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[READ: June 23, 2022] Yuanyuan’s Bubbles

This is the fourth of sixteen graphic novels based on Cixin’s Liu’s stories.  This story, originally called 圆圆的肥皂泡, is the most straightforward one yet.

It is full of hope and shows that play is just as important as other scholarly pursuits.

When Yuanyuan was born, the one thing that made her happy was bubbles.  Her mother was a scientist and rather serious.  While her father often chided her mother for being too straight-faced.  But her mother had serious work to do.

Their city–Silk Road City was having severe drought.  If nothing could be done about it, the whole city would have to be abandoned.  Yuanyuan’s mother’s idea was to drop ice bombs with plants in them from a plane.  The project worked–the water helped to keep the seedlings alive.

However, in a rather dramatic early moment, the plane went down and Yuanyuan’s mother was killed.  Yuanyuan’s father was affected by the death of his wife and insisted that Yuanyuan grow up to be just like her mother–serious and thoughtful.  But Yuanyuan had other ideas.  She was still obsessed with bubbles.

Even her teachers noticed her attitude.  But her grades were excellent. Indeed, one of her teachers explained to Yuanyuan’s father that “in this new era, being a  little more relaxed and carefree isn’t a weakness.”

Her father still wants her to take things more seriously, but in the meantime, Yuanyuan has discovered a formula for creating the largest bubble in the world–it’s breaks the world record!

Yuanyuan becomes very successful–her formulas for creating elasticity in bubbles is greatly in demand.  Ultimately, her father asks her for a loan to help keep part of their old city alive.  But she says she cannot.  She is using her funds for her next project–a bubble that can envelope a city.

That’s actually not what she intended, but the bubble does settle onto the city, forcing everyone to figure out how to survive with their oxygen being cut off.  Everyone is furious at Yuanyuan, but she only sees the possibilities–what is she made bubbles that could carry water from he sea to their desiccated city?

No one thinks she can do it.  People make fun of her.  Even her father is disappointed in her.  But she won’t give up.

As with most of these graphic novels, I feel like the story suffers a but from being truncated (I assume it was truncated a lot).  And yet the general tone and tenets of the story come through clearly.  And it’s very cool.  It was translated by Nicholas Blackburn Smith and then written for this book by Valérie Mangin.

The story was illustrated by Steven Dupré and he does a great job creating the images of the bubbles.

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[READ: June 2022] Sea of Tranquility

S. brought this book home and said she thought I’d enjoy it.  She knows what she’s talking about, and I did enjoy it.

This is a time-travel/pandemic/end of the world novel.  And for all of the time jumps, it’s still pretty short (just over 250 pages).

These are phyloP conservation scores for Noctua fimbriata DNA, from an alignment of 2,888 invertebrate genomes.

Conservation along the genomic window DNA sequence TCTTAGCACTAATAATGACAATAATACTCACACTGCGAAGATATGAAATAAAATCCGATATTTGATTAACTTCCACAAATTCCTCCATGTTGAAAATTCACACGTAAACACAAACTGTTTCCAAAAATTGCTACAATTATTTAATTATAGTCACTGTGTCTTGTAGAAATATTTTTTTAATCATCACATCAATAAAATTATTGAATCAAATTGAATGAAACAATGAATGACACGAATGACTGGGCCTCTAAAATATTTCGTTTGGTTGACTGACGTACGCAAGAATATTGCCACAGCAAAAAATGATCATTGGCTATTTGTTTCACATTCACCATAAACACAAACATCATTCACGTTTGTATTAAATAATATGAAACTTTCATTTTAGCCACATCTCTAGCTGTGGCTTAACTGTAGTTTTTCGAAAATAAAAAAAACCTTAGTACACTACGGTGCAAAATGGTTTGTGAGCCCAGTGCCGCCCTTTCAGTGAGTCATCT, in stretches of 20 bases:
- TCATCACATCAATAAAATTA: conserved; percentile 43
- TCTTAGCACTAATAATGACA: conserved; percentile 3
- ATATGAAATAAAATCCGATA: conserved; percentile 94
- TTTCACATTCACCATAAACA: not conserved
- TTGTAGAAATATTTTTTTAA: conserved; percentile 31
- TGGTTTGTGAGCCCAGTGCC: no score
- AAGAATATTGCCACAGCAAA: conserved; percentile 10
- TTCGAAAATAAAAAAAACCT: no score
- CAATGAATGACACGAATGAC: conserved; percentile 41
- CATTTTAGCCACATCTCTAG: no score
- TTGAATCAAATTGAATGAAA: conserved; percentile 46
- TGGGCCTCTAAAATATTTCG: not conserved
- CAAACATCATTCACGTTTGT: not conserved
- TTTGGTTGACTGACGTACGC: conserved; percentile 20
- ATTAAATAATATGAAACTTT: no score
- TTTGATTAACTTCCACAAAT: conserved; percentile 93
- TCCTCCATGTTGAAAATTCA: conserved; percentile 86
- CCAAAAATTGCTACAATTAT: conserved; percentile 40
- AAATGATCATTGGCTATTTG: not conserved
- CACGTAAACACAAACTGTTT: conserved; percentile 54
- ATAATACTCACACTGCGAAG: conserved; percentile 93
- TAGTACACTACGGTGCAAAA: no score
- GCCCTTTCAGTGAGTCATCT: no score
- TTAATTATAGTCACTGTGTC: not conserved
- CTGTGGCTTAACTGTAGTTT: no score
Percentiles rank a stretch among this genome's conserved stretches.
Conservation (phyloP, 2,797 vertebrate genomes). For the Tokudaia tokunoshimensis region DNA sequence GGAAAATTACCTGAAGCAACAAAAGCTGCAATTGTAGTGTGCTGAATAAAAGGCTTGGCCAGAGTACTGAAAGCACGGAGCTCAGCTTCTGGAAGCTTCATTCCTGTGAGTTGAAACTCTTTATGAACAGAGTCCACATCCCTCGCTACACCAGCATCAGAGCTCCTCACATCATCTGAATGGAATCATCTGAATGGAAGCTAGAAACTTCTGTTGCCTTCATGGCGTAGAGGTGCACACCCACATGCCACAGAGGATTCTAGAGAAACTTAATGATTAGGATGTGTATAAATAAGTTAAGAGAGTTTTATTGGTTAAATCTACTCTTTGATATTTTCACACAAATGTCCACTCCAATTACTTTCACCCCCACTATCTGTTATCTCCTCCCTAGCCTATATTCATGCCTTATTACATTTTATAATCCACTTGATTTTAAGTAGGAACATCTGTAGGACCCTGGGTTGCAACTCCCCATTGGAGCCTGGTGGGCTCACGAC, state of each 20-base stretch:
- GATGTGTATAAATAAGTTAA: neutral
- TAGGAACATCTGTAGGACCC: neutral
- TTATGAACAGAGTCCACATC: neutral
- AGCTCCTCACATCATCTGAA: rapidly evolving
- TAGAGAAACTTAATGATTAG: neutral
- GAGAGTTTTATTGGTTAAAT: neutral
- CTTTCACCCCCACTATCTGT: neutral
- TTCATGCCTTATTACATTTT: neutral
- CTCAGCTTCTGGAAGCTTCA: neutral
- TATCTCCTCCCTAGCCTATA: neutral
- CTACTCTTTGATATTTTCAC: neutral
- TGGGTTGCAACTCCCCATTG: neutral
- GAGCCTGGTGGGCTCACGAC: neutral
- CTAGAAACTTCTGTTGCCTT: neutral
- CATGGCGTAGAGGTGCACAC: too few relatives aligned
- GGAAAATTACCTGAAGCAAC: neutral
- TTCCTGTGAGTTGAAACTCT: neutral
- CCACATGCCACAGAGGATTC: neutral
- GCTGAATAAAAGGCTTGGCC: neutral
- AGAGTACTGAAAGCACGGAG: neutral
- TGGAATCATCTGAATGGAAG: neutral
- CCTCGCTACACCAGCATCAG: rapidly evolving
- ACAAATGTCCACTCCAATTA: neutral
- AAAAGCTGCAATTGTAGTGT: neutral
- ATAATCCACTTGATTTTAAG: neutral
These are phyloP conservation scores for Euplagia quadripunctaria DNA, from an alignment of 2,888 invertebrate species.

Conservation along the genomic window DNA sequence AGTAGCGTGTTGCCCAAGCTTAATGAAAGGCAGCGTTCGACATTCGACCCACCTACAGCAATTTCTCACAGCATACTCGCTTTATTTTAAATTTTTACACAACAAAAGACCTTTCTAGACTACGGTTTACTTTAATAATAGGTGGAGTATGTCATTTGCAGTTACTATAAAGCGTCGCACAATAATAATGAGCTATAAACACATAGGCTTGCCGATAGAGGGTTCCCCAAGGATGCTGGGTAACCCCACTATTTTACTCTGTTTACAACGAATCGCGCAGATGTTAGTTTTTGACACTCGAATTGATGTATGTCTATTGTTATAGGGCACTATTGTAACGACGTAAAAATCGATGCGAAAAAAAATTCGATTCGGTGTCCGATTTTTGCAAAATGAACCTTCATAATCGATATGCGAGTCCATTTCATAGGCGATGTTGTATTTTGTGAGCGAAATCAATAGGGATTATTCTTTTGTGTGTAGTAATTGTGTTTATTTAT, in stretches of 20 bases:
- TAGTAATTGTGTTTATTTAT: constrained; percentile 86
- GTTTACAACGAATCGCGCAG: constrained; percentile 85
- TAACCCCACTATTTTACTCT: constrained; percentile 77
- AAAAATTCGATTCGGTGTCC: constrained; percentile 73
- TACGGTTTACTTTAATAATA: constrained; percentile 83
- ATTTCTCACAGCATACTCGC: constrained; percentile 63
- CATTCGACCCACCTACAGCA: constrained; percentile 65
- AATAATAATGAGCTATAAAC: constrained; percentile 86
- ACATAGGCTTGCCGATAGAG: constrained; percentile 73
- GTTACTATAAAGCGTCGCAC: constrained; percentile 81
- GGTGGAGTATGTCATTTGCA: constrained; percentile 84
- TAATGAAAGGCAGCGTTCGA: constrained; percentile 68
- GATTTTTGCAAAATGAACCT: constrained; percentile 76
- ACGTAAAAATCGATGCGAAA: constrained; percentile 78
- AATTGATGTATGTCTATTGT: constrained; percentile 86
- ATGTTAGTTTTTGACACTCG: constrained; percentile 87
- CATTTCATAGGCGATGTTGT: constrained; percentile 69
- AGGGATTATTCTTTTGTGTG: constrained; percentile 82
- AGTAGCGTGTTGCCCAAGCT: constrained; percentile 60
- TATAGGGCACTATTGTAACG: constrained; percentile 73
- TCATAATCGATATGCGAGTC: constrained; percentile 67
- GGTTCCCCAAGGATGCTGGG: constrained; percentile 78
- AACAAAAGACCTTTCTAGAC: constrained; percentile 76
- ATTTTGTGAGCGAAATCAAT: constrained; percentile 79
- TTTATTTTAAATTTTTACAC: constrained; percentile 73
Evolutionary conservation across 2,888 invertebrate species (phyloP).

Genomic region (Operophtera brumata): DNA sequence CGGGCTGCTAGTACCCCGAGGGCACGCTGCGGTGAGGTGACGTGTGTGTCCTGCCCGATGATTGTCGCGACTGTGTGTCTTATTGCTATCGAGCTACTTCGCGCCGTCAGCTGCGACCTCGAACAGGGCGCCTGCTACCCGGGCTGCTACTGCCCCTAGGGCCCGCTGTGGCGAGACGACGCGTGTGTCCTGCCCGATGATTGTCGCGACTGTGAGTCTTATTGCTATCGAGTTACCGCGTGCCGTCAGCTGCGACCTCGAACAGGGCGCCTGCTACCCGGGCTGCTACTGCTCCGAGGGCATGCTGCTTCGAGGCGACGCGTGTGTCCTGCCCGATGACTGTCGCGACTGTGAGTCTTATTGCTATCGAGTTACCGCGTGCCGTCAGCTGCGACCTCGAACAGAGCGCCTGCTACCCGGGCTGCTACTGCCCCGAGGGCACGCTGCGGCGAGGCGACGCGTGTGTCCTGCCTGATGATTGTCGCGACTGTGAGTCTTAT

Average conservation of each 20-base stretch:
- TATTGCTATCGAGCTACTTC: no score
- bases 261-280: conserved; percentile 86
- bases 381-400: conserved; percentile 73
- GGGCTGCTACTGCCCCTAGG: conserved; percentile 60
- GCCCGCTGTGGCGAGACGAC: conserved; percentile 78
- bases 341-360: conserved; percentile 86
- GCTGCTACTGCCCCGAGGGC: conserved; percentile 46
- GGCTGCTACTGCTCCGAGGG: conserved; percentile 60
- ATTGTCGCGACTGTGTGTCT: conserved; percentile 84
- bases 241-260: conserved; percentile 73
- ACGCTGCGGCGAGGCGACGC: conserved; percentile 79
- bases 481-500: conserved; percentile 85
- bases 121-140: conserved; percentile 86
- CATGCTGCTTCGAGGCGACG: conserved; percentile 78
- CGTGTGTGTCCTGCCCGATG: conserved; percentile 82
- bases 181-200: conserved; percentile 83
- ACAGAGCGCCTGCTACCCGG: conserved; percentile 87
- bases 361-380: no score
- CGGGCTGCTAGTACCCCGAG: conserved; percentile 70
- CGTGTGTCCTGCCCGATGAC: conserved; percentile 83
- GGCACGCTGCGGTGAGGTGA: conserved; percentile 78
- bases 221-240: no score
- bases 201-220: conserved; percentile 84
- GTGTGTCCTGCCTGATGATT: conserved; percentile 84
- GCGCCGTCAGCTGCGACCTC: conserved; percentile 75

The book opens in 1912.  We follow the story of Edwin St. John St. Andrew, and eighteen year old aristocrat who has been sent away from him home in England to the wilds of Canada.  I found his story to be quite interesting.  Being the youngest son, he stood to inherit nothing, so he had to make he way abroad anyhow.  But he also hated the way England had taken over India and colonialism in general.  But his parents were born in India raised by Indian nannies and had nothing but fond memories of the place.  So when he publicly stated his disgust with the system, he was told in no uncertain terms that it was time for him to go.

Edward eventually makes it to Victoria, BC.  He is miserable there, too and really doesn’t know what to do with himself.  He wanders into the forest.  He sees, inexplicably, a priest.  And then when he turns to a giant maple, he is struck by darkness, loud noises, music and chaos.  All for about one second.

The next section jumps to 2020 and follows Mirella and Vincent.

We open on Paul, a composer, who is showing off his latest work–a work that uses video footage that his sister filmed.  The footage looks a lot like what Edward saw in the forest.

Paul’s sister was named Vincent.  Mirella had been a friend of Vincent’s and hadn’t know she was dead.  In fact, she had come to Paul’s performance to try to get in touch with Vincent.  Their friendship ended when Vincent’s husband was involved in a Ponzi scheme that brought down a lot of people.

While she is trying to talk to Paul after the show, they are joined by another man, named Gaspery.  He winds up talking to her and she thinks she recognizes him.  But it’s impossible because she recognizes him as a man who was involved in a shooting in an alley when she was a little girl.

The next section is set in 2203 and is called The Last Book Tour in Earth.  Olive Llewellyn was born on the moon and has written a number of novels–novels that sold well on Earth as well.  She was happy to be on Earth because she could also visit her parents.  Her parents moved back to Earth after she had left for college.

This book, Marienbad, was being made into a film.  So even though it was a few years old, publicity was called for.  She enjoys the trip although she misses her family back on the moon.  Soon though, there is word of a pandemic stretching out across the Earth.  It had been a long time since the Earth had dealt with such a thing, and people didn’t know how to prepare for it anymore.  Emily had written a previous novel about a pandemic and knew, from her research, what she should be doing.  But no one else seemed to be paying any attention.

The last interview she has is with a man who prepares to ask her if she had experienced something strange at the Oklahoma City Airship Terminal.